While Minnie Hatchett was on a business trip, a hotel skylight crashed down on her head. As a result of her injuries, she could perform routine work, such as answering phones and processing the mail, but not all her former duties as a college business manager.
After Hatchett took an extended leave, the college decided to follow through on an earlier plan to replace her position with a dean of administrative services. The president offered Hatchett a choice of three part-time jobs at half her previous salary. She declined the jobs, and the college hired someone she had trained to become the new dean.
Hatchett argued that the college violated theAct ( ) by not allowing her to return to work on an intermittent basis and build up to full time. But the court threw out her case.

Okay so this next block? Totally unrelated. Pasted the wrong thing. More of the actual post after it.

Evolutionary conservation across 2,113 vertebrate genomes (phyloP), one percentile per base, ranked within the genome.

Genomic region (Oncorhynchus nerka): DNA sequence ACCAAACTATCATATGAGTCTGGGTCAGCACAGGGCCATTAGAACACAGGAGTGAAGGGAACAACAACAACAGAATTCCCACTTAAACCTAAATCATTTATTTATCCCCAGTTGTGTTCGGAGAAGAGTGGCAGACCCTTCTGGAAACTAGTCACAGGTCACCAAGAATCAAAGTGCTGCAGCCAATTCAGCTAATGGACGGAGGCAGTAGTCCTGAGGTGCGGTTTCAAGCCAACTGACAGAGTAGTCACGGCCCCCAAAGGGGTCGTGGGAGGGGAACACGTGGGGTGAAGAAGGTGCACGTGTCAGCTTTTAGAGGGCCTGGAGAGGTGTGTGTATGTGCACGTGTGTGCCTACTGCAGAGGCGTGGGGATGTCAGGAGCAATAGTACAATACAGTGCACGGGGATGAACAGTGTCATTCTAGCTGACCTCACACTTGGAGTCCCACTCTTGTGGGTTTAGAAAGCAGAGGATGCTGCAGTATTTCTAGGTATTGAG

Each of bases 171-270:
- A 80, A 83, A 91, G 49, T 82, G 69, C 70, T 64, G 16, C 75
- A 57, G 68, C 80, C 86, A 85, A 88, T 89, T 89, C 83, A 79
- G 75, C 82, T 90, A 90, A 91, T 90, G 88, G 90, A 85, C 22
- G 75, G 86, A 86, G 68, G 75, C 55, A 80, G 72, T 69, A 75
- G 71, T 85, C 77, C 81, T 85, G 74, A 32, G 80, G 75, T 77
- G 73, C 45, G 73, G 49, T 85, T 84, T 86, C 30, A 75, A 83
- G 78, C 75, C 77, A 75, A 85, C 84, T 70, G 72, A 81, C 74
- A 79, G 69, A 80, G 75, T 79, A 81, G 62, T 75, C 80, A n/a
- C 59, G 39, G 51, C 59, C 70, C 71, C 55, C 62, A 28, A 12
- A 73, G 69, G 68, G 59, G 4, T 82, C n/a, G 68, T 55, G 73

In the first reported opinion on this issue, the 8th U.S. Circuit Court of Appeals made it clear that even an employee requestingunder the FMLA must be able to perform the essential functions of the job. Plus, an employee is not entitled to be restored to a position when she still can't do the work at the end of the . (Hatchett v. Philander Smith College, No. 00-1693, 8th Cir., 2001)
Advice: You don't have to allow an employee to stay in a position that she cannot perform. The court also said Hatchett wasn't protected by the Americans with Disabilities Act because she couldn't perform the essential functions of the job.
- If you violate FMLA, prepare to pay employee's attorneys' fees, too
- It's up to you to ensure employees know how much FMLA leave they have left
- Warn supervisors: No angry responses to employee complaints
- Put disciplinary wiggle room in your handbook
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